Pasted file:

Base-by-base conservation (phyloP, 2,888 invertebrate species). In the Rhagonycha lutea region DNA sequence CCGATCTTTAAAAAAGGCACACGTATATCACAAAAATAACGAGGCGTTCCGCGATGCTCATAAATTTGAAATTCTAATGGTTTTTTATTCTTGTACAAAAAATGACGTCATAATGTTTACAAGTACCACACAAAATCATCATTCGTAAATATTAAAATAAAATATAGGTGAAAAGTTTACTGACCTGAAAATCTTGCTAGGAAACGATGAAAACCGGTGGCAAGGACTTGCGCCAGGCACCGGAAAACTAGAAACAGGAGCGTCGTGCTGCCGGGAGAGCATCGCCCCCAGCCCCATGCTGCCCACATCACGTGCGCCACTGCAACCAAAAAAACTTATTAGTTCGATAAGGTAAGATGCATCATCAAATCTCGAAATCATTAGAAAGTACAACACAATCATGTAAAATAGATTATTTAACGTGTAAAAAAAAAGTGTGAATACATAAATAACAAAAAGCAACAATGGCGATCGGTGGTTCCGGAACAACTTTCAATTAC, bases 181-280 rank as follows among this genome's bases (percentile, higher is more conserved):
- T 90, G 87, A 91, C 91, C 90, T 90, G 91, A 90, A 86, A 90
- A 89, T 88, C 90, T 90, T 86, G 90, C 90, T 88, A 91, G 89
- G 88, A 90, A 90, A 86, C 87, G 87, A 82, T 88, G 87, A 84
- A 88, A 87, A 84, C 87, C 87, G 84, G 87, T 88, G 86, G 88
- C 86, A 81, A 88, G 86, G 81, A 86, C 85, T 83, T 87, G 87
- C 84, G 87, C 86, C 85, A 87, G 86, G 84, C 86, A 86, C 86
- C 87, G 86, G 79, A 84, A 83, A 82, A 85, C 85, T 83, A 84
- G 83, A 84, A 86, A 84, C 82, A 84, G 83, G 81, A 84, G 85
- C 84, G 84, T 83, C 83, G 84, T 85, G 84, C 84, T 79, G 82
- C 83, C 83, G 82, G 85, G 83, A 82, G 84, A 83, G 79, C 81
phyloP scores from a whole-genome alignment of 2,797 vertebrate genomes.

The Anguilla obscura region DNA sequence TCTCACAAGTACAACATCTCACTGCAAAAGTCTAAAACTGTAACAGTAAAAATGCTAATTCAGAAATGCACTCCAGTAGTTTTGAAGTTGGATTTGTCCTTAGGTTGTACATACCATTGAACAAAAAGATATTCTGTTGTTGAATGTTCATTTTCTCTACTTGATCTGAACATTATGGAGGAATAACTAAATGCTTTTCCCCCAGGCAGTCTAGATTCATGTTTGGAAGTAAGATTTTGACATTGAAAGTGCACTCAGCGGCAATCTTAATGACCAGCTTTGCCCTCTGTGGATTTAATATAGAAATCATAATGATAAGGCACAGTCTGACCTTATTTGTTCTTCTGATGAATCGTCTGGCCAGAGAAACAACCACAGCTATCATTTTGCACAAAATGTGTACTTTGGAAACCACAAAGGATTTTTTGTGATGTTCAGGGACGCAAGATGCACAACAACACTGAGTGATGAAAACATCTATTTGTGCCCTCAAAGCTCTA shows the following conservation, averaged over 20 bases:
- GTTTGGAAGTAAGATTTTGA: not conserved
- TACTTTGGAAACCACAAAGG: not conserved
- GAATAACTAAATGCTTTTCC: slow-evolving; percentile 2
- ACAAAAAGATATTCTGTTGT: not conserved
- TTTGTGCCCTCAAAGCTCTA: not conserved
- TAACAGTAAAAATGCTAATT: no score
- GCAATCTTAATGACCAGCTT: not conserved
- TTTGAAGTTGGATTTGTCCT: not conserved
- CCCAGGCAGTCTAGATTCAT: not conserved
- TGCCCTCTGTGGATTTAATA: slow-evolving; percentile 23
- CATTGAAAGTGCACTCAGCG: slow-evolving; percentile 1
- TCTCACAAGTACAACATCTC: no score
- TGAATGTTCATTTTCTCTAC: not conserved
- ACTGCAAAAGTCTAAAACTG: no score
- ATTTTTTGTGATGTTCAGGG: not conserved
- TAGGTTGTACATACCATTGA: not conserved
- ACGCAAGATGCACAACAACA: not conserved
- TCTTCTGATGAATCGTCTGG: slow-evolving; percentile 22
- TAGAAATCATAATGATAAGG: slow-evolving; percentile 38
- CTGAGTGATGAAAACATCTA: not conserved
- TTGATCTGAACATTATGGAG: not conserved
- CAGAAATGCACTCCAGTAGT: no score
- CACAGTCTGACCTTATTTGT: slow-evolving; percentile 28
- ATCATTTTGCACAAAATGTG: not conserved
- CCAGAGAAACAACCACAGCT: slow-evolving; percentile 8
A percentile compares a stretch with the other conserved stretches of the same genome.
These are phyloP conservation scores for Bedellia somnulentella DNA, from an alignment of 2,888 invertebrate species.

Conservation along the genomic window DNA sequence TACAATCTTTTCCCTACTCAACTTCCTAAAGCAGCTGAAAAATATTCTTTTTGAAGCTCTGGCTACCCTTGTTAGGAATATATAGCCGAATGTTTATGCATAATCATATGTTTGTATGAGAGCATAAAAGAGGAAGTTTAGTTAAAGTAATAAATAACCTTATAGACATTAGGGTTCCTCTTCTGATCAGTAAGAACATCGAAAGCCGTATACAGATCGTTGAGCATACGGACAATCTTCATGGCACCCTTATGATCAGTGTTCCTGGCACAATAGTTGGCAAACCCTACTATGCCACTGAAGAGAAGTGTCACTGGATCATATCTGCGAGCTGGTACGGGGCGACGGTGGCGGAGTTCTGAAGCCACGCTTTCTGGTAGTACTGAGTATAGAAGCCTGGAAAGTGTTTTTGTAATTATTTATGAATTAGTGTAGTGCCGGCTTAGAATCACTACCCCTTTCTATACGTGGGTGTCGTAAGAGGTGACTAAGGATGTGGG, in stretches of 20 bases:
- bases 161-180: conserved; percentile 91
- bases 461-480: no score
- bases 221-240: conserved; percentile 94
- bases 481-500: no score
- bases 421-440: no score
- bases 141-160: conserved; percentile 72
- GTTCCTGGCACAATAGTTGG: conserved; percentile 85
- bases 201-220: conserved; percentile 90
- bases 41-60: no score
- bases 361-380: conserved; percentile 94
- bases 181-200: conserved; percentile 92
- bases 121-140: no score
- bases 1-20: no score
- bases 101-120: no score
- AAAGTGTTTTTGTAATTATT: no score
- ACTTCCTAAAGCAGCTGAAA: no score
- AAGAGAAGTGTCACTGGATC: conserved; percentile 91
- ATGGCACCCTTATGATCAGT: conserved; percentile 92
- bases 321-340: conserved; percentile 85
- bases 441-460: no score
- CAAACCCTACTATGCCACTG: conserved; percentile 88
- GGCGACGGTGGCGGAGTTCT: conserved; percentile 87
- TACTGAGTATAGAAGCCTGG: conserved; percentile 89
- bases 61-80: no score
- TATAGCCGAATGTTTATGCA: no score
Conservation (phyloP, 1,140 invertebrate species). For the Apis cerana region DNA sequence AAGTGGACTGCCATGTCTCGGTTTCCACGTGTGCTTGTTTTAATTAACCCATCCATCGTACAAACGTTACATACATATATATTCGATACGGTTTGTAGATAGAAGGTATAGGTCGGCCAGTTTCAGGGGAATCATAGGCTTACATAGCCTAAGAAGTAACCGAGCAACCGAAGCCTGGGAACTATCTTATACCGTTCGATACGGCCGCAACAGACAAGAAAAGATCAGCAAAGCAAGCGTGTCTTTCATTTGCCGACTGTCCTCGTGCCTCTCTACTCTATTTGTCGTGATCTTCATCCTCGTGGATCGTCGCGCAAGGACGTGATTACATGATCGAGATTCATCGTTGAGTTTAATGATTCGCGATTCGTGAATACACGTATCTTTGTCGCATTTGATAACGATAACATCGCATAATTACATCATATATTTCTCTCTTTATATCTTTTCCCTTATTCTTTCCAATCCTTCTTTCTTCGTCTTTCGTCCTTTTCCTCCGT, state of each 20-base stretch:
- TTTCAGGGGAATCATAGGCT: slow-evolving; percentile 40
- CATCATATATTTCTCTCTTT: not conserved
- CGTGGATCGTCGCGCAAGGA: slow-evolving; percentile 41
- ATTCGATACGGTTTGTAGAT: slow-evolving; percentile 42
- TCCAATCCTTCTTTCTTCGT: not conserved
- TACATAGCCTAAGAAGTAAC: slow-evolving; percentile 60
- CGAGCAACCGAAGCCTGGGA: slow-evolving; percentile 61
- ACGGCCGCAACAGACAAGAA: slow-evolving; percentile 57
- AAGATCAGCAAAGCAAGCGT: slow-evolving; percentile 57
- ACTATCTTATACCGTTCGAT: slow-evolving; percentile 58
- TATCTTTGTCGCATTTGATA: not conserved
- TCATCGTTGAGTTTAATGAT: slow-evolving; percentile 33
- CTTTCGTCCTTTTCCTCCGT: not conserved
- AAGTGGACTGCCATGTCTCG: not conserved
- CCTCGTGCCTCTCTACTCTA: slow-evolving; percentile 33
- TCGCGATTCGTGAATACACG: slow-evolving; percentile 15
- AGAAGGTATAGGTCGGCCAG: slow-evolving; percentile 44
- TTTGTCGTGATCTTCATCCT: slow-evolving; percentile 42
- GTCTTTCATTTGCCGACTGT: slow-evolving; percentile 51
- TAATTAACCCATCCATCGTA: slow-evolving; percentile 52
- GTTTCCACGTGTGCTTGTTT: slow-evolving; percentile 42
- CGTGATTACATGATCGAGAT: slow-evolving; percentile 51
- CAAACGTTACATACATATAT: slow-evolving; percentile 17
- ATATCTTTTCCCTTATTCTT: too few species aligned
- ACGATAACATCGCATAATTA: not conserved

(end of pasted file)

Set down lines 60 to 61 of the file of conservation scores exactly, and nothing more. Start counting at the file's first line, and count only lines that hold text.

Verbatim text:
- bases 321-340: conserved; percentile 85
- bases 441-460: no score